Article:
Former 'Apprentice' star shares tips for business success at thinkspace in Redmond
By SAMANTHA PAK
Redmond Reporter Reporter
June 15, 2012 · 1:44 PM
James Sun, CEO of the consumer deals company Pirq, spoke at the event entitled "Raw and Unfiltered: What it Takes to be an Entrepreneur" and shared the good and bad that comes with starting a business.
Before founding the Kirkland-based company — which currently offers deals in the greater Seattle and San Francisco areas — Sun was a finalist on Donald Trump's reality show, "The Apprentice" and hosted a British Broadcasting Corp. (BBC) television show called "War on Business" that took him around the world to meet with entrepreneurs and help them grow their businesses using principles from Sun Tzu's "The Art of War."
Pirq, which was founded in February 2011, is a mobile application for smart phones and offers instant deals that require no pre-payment, unlike other similar companies such as Groupon and Living Social.
"We're the only ones who do that," Sun said.
THE PATH TOWARD SUCCESS
During his speech, one of the first things Sun spoke about was how to be successful and what success means.
"There are many combinations to success," he said, explaining that everyone's path is different.
Sun, who lives in Kirkland, also added that success doesn't always equal money if a person is not passionate about what they are doing.
"Can you master change?" Sun asked the crowd.
He said his father taught him that when setting a goal, it was important to stay on a straight path to achieving that goal. But Sun said running a business — especially one in the tech industry — is not the same as it used to be and it is necessary step off that path to keep up with all the changes.
"We literally have a pivot every day," he said, referring to the twists and turns that come with running Pirq. "You almost have to habitually learn to pivot.
A COLLABORATIVE EFFORT
In addition to Sun's speech, Thursday's event was also the grand opening of thinkspace's MIH, a new workspace on the ground floor of the thinkspace building, located at 8201 164th Ave. N.E.
With open team spaces, conference rooms, standing work stations and individual desk and computer stations, the MIH emphasizes the benefits of working in a collaborative environment.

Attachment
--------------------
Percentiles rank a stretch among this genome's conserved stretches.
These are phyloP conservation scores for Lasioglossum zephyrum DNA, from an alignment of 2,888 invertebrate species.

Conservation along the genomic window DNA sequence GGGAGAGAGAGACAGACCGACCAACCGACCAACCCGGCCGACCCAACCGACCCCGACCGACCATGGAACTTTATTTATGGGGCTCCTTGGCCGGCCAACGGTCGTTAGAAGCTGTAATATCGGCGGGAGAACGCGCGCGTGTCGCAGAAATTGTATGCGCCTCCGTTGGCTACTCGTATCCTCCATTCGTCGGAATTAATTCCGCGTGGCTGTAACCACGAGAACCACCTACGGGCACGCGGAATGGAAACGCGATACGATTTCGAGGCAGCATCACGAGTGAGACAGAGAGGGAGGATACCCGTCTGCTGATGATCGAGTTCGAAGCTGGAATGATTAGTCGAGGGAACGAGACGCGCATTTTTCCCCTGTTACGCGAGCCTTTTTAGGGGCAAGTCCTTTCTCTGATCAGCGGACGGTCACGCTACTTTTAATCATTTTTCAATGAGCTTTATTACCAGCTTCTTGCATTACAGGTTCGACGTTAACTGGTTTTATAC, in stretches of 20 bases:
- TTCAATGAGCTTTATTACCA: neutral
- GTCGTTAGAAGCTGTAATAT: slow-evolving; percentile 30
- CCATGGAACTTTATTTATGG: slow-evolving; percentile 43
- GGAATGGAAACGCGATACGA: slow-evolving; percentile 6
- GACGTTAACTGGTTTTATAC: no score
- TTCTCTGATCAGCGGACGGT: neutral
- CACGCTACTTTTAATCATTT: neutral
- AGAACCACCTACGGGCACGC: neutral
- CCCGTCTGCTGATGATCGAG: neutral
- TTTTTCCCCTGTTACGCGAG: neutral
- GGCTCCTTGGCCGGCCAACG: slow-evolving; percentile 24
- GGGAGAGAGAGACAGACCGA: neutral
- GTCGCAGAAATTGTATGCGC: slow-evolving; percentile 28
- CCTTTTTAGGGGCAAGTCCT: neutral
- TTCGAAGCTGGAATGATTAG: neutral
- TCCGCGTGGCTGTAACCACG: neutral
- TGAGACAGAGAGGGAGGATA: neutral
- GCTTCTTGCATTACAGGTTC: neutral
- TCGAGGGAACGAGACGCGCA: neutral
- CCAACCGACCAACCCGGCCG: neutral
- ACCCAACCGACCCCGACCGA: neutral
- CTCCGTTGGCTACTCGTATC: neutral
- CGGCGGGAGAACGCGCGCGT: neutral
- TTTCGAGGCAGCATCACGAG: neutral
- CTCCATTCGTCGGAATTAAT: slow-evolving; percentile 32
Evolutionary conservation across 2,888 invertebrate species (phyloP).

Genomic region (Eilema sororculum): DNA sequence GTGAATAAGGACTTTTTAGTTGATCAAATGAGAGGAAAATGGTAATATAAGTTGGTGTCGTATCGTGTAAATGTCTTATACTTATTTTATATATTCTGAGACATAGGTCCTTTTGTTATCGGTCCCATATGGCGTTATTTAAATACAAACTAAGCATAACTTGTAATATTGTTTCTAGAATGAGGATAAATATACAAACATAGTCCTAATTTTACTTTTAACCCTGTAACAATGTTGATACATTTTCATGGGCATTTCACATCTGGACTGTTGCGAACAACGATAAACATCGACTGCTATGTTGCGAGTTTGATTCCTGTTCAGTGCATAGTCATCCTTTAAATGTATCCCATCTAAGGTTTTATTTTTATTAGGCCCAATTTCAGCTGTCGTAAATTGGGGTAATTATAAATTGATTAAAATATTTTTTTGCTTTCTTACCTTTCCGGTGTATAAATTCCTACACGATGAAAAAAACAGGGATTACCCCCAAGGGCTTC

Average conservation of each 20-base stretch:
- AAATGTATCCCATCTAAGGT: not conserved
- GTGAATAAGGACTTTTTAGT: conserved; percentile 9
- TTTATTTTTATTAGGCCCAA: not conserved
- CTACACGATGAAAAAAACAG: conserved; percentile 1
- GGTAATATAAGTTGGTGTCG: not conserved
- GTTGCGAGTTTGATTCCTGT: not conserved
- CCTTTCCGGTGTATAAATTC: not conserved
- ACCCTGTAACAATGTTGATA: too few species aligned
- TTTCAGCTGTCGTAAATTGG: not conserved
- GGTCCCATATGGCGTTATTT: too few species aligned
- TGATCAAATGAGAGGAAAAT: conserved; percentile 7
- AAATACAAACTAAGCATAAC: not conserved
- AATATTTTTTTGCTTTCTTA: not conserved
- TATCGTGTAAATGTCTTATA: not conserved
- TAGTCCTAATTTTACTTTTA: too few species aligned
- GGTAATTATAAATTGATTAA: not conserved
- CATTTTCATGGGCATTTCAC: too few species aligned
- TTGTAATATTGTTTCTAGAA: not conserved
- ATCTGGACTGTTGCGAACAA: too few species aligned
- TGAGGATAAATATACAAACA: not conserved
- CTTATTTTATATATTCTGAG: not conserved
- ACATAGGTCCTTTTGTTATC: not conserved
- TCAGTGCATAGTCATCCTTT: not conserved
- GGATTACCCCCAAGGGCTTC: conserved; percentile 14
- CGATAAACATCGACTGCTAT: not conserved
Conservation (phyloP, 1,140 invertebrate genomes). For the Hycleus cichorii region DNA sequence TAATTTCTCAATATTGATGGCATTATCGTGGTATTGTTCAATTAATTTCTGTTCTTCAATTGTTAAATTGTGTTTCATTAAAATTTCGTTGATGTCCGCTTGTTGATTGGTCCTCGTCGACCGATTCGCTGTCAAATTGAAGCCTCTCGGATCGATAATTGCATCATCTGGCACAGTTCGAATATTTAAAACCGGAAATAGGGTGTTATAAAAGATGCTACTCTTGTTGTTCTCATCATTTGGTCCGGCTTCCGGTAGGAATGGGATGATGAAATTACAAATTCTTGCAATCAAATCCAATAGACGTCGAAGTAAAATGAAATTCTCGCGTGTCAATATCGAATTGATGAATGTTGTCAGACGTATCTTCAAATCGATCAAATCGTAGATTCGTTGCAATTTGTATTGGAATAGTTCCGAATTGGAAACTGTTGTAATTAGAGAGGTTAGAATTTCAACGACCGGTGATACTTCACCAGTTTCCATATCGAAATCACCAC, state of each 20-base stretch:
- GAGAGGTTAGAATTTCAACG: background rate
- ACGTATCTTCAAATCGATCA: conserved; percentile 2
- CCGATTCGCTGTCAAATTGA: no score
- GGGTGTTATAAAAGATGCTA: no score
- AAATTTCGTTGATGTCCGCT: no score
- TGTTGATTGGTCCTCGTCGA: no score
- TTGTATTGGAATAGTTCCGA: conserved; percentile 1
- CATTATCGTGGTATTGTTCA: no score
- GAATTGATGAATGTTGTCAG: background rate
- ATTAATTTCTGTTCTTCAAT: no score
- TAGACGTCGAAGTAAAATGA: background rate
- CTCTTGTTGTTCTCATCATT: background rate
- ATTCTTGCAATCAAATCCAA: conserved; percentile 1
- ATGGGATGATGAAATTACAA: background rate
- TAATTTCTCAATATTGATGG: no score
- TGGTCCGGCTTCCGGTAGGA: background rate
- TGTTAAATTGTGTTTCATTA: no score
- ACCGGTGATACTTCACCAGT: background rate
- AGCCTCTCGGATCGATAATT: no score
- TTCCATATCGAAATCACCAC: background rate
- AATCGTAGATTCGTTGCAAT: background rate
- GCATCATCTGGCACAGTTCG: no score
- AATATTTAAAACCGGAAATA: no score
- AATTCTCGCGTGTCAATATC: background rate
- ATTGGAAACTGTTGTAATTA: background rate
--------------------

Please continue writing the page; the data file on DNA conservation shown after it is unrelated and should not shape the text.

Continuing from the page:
Thinkspace Chief Operations Officer Alyssa Magnotti said the MIH allows small business owners and entrepreneurs to surround themselves with "like-minded people" with similar goals of success, even if their business ventures are different. As Magnotti put it, it is "better to work together than alone."
"It's a lot more about the people," she said about the MIH.
This aspect of the MIH aligns with thinkspace's mission to "build a strong community of entrepreneurs, tech startups, small businesses, and non-profits which share similar core values."
Redmond City Council President Pat Vache, who attended Thursday's event, agreed. As a client, he utilizes thinkspaces offices for his human resources company HR Kinections. Vache said thinkspace is a great place for exchanging ideas.
"All the resources are here to get a business started, including the opportunity to talk with people who think the same way," he said.
A MOBILE FUTURE
As its name implies the MIH also caters toward the mobile workforce — both in the variety of workspaces available and in the technological features of the hub.
Thinkspace is teaming up with HTC to create a device lab onsite with multiple mobile devices so people who are creating mobile applications can test their products without the expensive alternative of purchasing the devices themselves.
"We're really excited to be part of the local startup community," said HTC development evangelist Leigh Momii.
City of Redmond economic development manager Erika Vandenbrande was also in attendance and said the MIH could have a great impact on the city's economic vitality as the mobile applications industry is growing. She added that all of the new technology being developed is spilling over into other fields such as medicine and aerospace.
"Somebody in this room could be the next Microsoft … It's a whole new conversation happening," she said Thursday.Contact Redmond Reporter Reporter Samantha Pak at firstname.lastname@example.org or 425-867-0353, ext. 5052.